Friedman also received support from Michael Oren, an Israeli lawmaker who served as Israel's ambassador to the U.S. from 2009 to 2013.
"J Street's problem is not with Amb. Friedman but with democracy," Oren wrote on Twitter. "It supported the previous ambassador who represented his president's policies on Israel but not the current one who does the same. J Street opposes the more pro-Israel policy and the will of the American people."
Trump administration insiders who work on Israel issues have mocked J Street's campaign against Friedman behind closed doors. While the group calls on the Senate to recall him from his post, that legislative body has no power to carry out such an action. Only a president can recall his own ambassador.
"What a bunch of clowns," said one senior U.S. official who works on regional issues. "J Street spent eight years driving a wedge between the United States and Israel. They said Republicans who supported Israel were warmongers and traitors. They said Democrats who attacked and endangered Israel actually had Israel's best interests at heart. Their conventions these days are like a who's-who of Israel haters from the Obama administration."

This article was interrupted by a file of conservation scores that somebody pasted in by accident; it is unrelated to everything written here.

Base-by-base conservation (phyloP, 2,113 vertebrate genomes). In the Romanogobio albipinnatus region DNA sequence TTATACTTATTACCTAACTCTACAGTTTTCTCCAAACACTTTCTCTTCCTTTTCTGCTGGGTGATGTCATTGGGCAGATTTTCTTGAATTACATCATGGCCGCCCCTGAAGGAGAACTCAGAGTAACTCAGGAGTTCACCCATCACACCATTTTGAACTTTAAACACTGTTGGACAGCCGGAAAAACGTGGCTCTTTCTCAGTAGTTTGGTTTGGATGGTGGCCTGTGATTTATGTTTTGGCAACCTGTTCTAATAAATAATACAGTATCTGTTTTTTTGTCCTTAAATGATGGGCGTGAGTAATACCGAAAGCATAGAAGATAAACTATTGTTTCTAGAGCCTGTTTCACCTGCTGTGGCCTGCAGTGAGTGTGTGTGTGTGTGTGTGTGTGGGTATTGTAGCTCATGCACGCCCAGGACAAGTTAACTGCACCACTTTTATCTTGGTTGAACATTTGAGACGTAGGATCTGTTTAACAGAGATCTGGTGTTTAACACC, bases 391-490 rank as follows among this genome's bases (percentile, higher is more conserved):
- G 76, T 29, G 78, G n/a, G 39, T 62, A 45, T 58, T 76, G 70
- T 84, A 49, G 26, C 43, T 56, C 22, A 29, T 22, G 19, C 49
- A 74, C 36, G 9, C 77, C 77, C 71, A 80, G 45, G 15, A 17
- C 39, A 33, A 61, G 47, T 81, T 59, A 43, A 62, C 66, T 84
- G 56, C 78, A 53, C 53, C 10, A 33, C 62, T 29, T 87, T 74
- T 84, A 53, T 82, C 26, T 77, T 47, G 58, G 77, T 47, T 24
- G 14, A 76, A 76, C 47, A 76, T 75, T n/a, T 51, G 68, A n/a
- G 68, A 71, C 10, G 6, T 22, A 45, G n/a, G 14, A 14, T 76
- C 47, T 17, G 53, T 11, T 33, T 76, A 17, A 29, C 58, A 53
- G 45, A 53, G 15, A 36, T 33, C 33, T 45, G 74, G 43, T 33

"Adults don't take J Street seriously at all, and even the people who sign their petitions are mostly humoring them to make them go away," the source said.
J Street promoted a series of misleading half-truths and outright lies in its public attacks on Friedman, including falsely accusing him of being involved with a designated terror organization.
In its release, J Street alleges that Friedman, while the head of a pro-Israel group called Beit El Yeshiva Center, helped funnel "thousands of dollars to [a] right-wing extremist group named Komemiyut."